CRANSTON, R.I. – Fine art coexisted in peaceful harmony alongside Asian objects at Bruneau & Co. Auctioneers’ antiques and fine art auction held on June 6, as a fine Chinese Qing Dynasty miniature bronze censer changed hands for $8,125 to take top lot honors, while paintings by Antonio Cirino, Giuseppe Castiglione and Jeremiah Wilson also performed well. Absentee and Internet live bidding was available through LiveAuctioneers.
The auction featured 325 lots from estates across New England, online and in Bruneau’s gallery in Cranston.
“The auction performed well across the board,” said Travis Landry, a Bruneau & Co. specialist and auctioneer. “It was a thrill to see surprises like the censer and Jeremiah Wilson landscape.”
Kevin Bruneau, president and auctioneer of Bruneau & Co. Auctioneers, added, “I knew from the beginning when I picked that censer out of the China cabinet in the client’s home it was special. For its diminutive size it was of very fine quality.”
The Chinese Qing Dynasty miniature bronze censer (above) was diminutive in the truest sense of the word, as the object was less than 2 inches tall and about 2½ inches wide. It was exceptionally detailed throughout and featured a swelled and lobed body with intricate taotie lug handles on four small pad feet. The underside of the censer bore the six-character Qing mark.
All prices quoted include the buyer’s premium.
An Impressionist oil on canvas winter landscape painting by Antonio Cirino (Rhode Island/Italy, 1889-1983), depicting a meandering stream through a snow-capped forest, with a small walking bridge in the background, sold for $2,812. The signed work was accompanied by personal correspondence between Cirino and his family, Christmas cards and other ephemera.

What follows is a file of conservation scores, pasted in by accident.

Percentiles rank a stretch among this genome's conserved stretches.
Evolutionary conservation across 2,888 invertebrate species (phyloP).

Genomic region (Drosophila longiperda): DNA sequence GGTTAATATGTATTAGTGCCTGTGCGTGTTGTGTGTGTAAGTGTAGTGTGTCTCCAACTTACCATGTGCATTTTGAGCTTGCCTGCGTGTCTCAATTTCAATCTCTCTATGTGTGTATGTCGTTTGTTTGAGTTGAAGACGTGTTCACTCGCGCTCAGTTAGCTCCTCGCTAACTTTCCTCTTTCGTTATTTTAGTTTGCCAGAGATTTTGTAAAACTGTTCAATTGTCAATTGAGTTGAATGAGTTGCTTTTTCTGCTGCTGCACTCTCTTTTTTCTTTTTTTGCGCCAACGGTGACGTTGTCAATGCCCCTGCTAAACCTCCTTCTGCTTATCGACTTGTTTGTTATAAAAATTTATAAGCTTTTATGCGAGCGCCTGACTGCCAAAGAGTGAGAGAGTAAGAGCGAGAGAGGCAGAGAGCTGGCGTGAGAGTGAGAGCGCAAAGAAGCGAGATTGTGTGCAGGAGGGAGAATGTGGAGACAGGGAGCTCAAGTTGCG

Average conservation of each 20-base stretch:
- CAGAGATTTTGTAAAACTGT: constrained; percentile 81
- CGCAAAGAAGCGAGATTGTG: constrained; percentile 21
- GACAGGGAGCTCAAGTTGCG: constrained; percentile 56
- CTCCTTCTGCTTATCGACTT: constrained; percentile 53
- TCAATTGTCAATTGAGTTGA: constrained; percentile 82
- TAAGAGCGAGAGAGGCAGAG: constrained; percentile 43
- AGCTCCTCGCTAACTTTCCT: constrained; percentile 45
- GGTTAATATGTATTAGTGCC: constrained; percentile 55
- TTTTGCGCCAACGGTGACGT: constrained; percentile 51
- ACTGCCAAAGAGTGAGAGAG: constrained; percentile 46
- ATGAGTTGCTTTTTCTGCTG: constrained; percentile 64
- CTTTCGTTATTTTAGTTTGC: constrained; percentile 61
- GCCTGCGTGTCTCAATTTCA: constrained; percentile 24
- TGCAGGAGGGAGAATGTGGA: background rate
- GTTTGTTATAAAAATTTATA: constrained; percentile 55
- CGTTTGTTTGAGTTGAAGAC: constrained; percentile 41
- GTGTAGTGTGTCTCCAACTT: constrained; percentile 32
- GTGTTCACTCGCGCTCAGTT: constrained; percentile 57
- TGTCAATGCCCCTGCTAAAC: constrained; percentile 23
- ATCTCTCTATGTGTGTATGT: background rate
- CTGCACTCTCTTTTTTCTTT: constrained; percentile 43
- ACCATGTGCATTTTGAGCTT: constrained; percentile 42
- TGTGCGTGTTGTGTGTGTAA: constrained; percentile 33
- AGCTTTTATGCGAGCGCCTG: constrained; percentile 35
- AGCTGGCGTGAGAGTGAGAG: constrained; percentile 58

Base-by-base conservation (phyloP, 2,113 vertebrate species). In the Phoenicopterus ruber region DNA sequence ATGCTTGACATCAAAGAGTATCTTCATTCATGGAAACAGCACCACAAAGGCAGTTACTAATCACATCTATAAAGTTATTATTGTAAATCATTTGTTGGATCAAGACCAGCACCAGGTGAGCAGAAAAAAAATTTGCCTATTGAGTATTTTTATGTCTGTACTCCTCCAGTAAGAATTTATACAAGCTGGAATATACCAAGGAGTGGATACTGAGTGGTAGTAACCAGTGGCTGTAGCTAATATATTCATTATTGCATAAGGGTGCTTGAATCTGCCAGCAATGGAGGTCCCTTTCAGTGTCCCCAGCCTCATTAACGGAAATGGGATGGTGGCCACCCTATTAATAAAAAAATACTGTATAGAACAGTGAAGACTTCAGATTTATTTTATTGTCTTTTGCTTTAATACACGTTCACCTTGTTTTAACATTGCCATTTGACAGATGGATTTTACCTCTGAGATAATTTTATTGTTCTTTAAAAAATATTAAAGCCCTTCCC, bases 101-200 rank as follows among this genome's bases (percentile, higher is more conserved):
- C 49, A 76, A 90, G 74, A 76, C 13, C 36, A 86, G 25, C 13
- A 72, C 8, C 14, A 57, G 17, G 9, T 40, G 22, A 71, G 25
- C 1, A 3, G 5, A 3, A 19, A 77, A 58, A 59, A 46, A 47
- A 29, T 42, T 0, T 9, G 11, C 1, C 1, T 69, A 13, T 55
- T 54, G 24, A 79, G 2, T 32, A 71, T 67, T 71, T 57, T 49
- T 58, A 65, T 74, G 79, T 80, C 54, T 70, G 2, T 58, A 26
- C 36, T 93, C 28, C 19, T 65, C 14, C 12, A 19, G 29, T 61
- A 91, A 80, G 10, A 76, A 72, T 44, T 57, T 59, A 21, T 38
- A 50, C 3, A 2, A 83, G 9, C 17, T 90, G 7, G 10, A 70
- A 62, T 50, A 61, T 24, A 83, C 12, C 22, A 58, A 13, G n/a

A genre painting of a beautiful young woman by Giuseppe Castiglione (Italian, 1829-1908), titled Meditating the Reply, sold within estimate for $2,125. The work, signed “G Castiglione” lower right and displayed in a 24-by-20-inch frame, showed a young woman in lavish attire, seated at a table draped with an Oriental tapestry pondering her response with a quill and paper in hand.
An oil on canvas naturalist painting by Jeremiah Wilson (Calif./Pennsylvania/Canada, 1824-1899) showing a lakeside farm with old world windmills as a farmer tended to his livestock in the foreground and a castle in the distant background, rose to $2,375. The painting, housed in a 40-by-61½-inch frame, was signed and dated (“J. Wilson 1859”) lower left.
A Chinese Hu oxblood sang de boeuf porcelain vase from the Qing Dynasty, 14¼ inches tall, changed hands for $2,000. The vase had a flared rim over a square swelled body on a rough foot, with a puddled celadon glaze to the underside of the foot. Sang de boeuf (French for oxblood) is a rich deep red glaze, created using copper oxide.
Other noteworthy lots included a vintage French Louis Vuitton original monogram style leather and wood hat box, made in the 20 century and monogrammed “P” on the sides ($2,250); and a complete set of 2016 factory-sealed Small Lie painted cast vinyl figures by the American artist and designer known as KAWS (b. 1974), published by Medicom Toy (Tokyo), 11 inches tall.
For more information contact Bruneau & Co. Auctioneers at firstname.lastname@example.org or 401- 533-9980.